The toy train business grew increasingly competitive, especially with foreign manufacturers, and Cohen, who changed his name to "Cowen" in 1910, hammered away relentlessly at his competitors, boasting of Lionel quality in ads. Cowen's "wish book" catalogs fascinated children and sales climbed over two million dollars by the 1920s. In the peak years of the 1950s the Lionel catalog would be one of the most widely distributed catalog in America, behind only general merchandise retailers Sears and Montgomery Ward.

Lionel trains were hard hit by the Depression. Cowen essentially had a one product company and an expensive one at that. He introduced an electric range for girls but it was overdesigned and sold for $29.50, more than a teacher made in a week, and few were sold. Cowen became embroiled in a bank scandal involving his brother-in-law damaging his ability to borrow money and Cowen was forced to put Lionel Manufacturing into receivership in 1934.

The company was saved by new streamlined trains and the introduction of a train whistle that faded away like the real thing in 1935. Lionel created a handcar with Mickey Mouse and Minnie Mouse which became their biggest seller. During World War II Lionel Manufacturing converted over totally to military production but in peacetime the company was ideally positioned to become an integral part of post-war culture.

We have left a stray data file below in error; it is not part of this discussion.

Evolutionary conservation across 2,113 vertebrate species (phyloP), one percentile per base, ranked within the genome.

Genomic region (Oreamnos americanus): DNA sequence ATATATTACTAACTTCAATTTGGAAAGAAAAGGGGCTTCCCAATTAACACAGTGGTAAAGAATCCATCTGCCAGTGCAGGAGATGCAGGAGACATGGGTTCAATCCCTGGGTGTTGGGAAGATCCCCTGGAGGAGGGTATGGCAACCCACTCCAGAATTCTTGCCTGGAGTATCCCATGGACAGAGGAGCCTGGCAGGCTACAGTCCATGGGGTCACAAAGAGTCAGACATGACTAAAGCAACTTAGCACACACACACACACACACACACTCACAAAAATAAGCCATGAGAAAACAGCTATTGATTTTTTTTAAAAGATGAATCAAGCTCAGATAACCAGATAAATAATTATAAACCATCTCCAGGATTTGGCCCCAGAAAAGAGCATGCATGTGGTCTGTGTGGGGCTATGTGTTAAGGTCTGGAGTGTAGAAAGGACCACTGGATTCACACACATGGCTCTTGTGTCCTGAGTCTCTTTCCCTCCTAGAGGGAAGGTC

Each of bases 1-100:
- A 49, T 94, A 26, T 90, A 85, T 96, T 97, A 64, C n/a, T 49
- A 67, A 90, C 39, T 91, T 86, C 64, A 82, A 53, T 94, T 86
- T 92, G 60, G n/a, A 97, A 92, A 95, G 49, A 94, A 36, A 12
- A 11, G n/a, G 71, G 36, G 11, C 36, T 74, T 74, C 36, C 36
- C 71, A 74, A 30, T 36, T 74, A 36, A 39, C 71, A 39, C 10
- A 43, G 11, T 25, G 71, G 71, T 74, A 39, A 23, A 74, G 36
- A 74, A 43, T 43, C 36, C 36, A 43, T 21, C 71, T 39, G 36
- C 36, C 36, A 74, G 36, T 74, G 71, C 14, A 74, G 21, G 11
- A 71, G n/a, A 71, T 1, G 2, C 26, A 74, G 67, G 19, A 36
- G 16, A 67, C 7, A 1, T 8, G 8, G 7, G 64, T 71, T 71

In 1948 Lionel brought out the Santa Fe diesel. The sleek silver, red and yellow engine became Lionel's all-time best seller, so popular that Cowen was able to get railroads to pay for using their name. In 1952, the company's 50th anniversary, Lionel was producing 622,209 engines and 2,460, 760 cars. All real-life railroads combined had 43,000 engines and 1,800,000 cars.

The glory years lasted less than a decade. By 1958 airplanes were carrying more passengers than railroads for the first time. The romance of the train was ending and little boys grew up wanting to be pilots, not engineers. In the toy business a new half-sized toy train, HO scale, was sweeping the market. Model race cars were taking the place of trains under Christmas trees.

Cowen, who was forced to take the company public in the bleak years of the Depression, was increasingly disenchanted with Lionel management. Electric cattle guards and stereo cameras were produced with disastrous results. An attempt to attract girls with a completely fake pink train set was even worse. In 1959 Cowen sold his shares in Lionel to his great-nephew Roy Cohn for $825,000, causing his son to lose control of the company.

Cowen enjoyed golf and tennis but his passion was always trains. Each year he and his wife took a train trip to the west coast and sailed to Hawaii for 8-10 weeks before returning home by rail. But as he retired to Florida both Cowen and his former company quickly disassociated themselves from each other. The first economy move of the new management group was to sell Cowen's prized collection of antique Lionel trains he kept in the company showroom.

When Cowen died in 1965 no mention of his passing was made at Lionel's next board meeting. For his part, Cowen's headstone read "Joshua L. Cohen", making no mention of the Lionel name which stirred dreams of boys the world over.